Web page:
Evan Christopher – Django a la Creole
| Evan Christopher
Django a la Creole
Lejazzeta l /Classicjazz – 2009
In late-August, 2005, powerful Hurricane Katrina compromised an inadequate U.S. Federal levy system leaving 80% of the city of New Orleans under water. Among the over four-thousand displaced musicians was clarinetist Evan Christopher, a California native who first moved to the Crescent City in 1994. With little more than his clarinet and a suitcase full of clothes, Christopher chose Paris, France for his exile at the invitation of the City of Paris. During this artist residency, funded by an American program called French-American Cultural Exchange, he worked diligently to raise awareness about the musical culture of New Orleans through concerts and masterclasses. He also formed his own groups, the JazzTraditions PROJECT and Django � la Cr�ole.
For Django � la Cr�ole, the idea was simple enough: Spice up the Hot Club texture pioneered by Django Reinhardt by emphasizing hallmarks of New Orleans Jazz including blues, rhythms of the monde Cr�ole, and collective improvisation. The project debuted in August 2007 with performances in Great Britain and a small international jazz festival in Haugesund, Norway. As early as February 2007, Christopher began commuting back to the United States to work with touring New Orleans groups but in December, just prior to his move back to New Orleans, he made this recording. The quartet released the CD in New Orleans during the 25th anniversary of the famous French Quarter Festival.
Christopher and his colleagues took their primary inspiration for Django � la Cr�ole in the legendary guitarist’s collaborations with American musicians, which included New Orleans clarinetists on several occasions. In 1934, Django performed and recorded with the New Orleans Cr�ole clarinetist Frank “Big Boy” Goudie who had moved to Paris in the mid-20’s. However, the most significant precedent for the fusion of New Orleans clarinet with the Gypsy Swing style was a loosely organized recording session in 1939 with Duke Ellington sidemen Rex Stewart and clarinetist Barney Bigard. When one hears Bigard’s fluid lines and distinctly New Orleans sound artfully juxtaposed with Django’s angular, virtuosic flights, it hardly seems coincidental that just a few months later, Django used violinist St�phane Grapelli’s departure as the perfect opportunity to use clarinetist Hubert Rostaing in the role of the Hot Club’s lead instrument. Rostaing’s style was, of course, heavily influenced by Benny Goodman and Artie Shaw, but on several recordings his warm, woody tone in the low register, rhythmic flexibility, and contrapuntal interaction with Django is more evocative of players such as Bigard or Omer Simeon.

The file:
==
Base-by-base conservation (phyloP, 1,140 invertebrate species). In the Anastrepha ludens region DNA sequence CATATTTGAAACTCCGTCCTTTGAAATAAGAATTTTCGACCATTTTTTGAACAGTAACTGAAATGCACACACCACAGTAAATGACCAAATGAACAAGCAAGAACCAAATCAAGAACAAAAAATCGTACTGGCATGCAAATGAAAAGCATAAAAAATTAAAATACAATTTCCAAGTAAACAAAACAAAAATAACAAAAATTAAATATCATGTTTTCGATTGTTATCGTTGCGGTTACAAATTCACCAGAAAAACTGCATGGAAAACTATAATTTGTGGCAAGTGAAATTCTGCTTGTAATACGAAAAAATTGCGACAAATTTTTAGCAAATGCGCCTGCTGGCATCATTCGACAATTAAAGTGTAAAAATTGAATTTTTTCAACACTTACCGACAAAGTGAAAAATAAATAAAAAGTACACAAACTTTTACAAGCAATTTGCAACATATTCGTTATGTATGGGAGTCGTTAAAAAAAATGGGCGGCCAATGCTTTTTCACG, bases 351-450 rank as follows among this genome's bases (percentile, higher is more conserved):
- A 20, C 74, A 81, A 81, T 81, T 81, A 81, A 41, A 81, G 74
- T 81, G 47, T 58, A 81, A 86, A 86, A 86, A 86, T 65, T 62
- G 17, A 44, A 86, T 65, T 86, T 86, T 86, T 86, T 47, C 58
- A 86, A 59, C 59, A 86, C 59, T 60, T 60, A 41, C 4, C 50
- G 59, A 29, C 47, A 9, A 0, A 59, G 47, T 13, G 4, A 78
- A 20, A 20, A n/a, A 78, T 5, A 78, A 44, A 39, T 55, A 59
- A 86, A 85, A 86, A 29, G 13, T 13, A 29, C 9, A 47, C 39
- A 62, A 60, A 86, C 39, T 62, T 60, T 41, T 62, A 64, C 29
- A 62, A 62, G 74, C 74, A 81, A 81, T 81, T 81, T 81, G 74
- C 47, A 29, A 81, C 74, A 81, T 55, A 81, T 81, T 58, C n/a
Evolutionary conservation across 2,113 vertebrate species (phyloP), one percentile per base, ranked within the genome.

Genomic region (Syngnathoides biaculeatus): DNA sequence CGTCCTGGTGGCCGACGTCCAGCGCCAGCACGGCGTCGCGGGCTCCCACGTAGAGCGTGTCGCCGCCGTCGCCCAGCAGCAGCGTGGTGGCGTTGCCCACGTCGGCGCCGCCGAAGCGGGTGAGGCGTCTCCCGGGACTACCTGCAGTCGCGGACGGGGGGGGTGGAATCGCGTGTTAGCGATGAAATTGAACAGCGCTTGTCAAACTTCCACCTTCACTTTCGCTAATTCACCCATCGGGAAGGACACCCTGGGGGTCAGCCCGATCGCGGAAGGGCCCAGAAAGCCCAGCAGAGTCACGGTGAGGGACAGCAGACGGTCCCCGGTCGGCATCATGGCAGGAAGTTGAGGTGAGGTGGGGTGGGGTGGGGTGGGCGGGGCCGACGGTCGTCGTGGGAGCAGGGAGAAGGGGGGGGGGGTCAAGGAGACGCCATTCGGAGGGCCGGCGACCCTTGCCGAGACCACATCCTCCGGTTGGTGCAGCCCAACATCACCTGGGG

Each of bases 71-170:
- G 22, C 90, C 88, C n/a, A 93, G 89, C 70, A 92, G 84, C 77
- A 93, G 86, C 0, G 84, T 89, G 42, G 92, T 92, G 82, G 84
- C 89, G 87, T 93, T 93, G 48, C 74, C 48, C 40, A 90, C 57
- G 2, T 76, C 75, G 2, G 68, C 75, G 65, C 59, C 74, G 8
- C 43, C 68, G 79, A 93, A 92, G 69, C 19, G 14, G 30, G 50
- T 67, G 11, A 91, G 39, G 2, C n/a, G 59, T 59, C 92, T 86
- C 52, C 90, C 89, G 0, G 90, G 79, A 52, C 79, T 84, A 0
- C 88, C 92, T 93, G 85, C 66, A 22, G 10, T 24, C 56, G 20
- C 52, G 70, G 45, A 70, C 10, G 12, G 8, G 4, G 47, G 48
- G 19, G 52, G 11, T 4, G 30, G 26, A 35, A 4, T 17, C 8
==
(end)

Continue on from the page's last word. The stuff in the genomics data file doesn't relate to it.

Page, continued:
In a favorable review of this CD, Alison Kerr of the Scotsman reminds us that “CDs invoking the memory of the great gypsy guitarist Django Reinhardt and his recorded output are ten a penny.” So, to necessarily distinguish Django � la Cr�ole from the myriad other efforts, Christopher took the advice of New Orleans piano professor Jelly-Roll Morton who said, “For jazz, you’ve got to have that Spanish Tinge.” Morton was referring to Latinate rhythms, especially the sultry Haba�era, that have infused the popular musics of New Orleans from the earliest days of jazz to the present. The group strives to season well-worn repertory with rhythms from New Orleans, Cuba, Brazil, and the Caribbean. In these instances, such as the opening track DOUCE AMBIANCE, the rhythm guitar and bass work in tandem to create a bed of syncopations on which the melodies can float. For the group’s more swinging vehicles, requisite are referentiality to New Orleans or nods to the most significant early jazz innovators. For example, FAREWELL BLUES, recorded by Django with Benny Carter is a 1923 standard composed by members of the New Orleans Rhythm Kings.
DINETTE, Django’s contrafact based on DINAH gets a Cha-Cha-Cha treatment with David Blenkhorn evoking the color of the Cuban Tres. Not content to simply recreate one of the jams that paired Django with the Ellingtonians, Christopher tries to imagine what the Hot Club of France might have done with I KNOW THAT YOU KNOW if they had heard the classic 1928 rendition by Jimmy Noone. A Bolero take on Django’s classic ballad MANOIR DE MES REVES uses introductory material from both his 193? and 194? versions. Rex Stewart’s LOW COTTON is only slightly embellished here. “Lowness” is emphasized by an unhurried tempo, bluesy bass solo, and Christopher’s use of the clarinet’s most profound register even below it’s usual range. Two of Django’s most famous compositions NUAGES and MELODIE AU CREPESCULE transport us to Havana then Rio De Janeiro. INSENSIBLEMENT, like a Creole lullaby, slows the pace for a bit of romance before the closer which combines two pieces, TEARS and DJANGOLOGY, into a single Mortonesque Spanish-tinged rag.
This re-working of tradition is the main goal and focus of Django � la Cr�ole. These virtuoso musicians know that the style-specific language that anchors them in the respective traditions of their instruments must be rendered faithfully and personally before they can be reinterpreted. Anything less would be at best unimaginative repertory, or a museum piece; at worst music for nostalgia’s sake which inevitably reduces art to a parody of itself. Lastly, it should be stated that the group’s hope for this CD recording marks an attempt to return to an earlier model for jazz. Another important aspect of traditions, especially jazz, is that they do not evolve naturally in the vacuum of the musicians’ creative world. The listening audience must help to celebrate the traditions as well. Instead of a performance inviting one to purchase a CD, Christopher and company hope that this recording will serve as an invitation to experience their music the way it was intended. Live.